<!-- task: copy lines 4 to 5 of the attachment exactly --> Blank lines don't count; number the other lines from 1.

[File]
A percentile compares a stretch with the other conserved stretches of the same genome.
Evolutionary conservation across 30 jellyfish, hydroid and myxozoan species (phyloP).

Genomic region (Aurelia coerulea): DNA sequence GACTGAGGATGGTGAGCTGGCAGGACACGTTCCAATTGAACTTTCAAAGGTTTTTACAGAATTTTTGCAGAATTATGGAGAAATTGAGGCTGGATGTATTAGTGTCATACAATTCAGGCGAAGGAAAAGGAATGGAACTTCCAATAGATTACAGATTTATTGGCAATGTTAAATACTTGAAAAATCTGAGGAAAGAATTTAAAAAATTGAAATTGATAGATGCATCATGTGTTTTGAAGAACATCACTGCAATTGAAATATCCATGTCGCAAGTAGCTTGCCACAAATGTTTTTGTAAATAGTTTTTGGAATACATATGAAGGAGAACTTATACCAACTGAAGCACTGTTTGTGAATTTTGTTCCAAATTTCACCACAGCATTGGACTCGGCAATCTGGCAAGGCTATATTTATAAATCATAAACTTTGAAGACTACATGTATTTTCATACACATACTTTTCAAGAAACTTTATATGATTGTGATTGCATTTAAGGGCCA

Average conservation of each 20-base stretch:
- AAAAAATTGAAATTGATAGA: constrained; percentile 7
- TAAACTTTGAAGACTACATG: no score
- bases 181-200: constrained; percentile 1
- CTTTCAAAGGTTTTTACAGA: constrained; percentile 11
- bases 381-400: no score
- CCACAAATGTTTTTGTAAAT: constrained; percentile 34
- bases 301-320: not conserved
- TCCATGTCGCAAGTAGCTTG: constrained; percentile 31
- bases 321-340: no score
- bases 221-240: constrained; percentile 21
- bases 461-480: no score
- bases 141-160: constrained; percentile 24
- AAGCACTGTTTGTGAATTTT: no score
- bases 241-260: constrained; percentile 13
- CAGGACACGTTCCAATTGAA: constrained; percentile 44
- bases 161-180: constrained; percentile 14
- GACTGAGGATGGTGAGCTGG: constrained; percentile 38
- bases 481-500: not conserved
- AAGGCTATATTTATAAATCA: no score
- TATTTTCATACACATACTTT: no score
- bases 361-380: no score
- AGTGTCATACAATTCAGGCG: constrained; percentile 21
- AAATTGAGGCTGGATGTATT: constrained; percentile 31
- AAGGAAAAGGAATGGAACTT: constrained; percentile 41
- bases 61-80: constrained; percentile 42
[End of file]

Average conservation of each 20-base stretch:
- AAAAAATTGAAATTGATAGA: constrained; percentile 7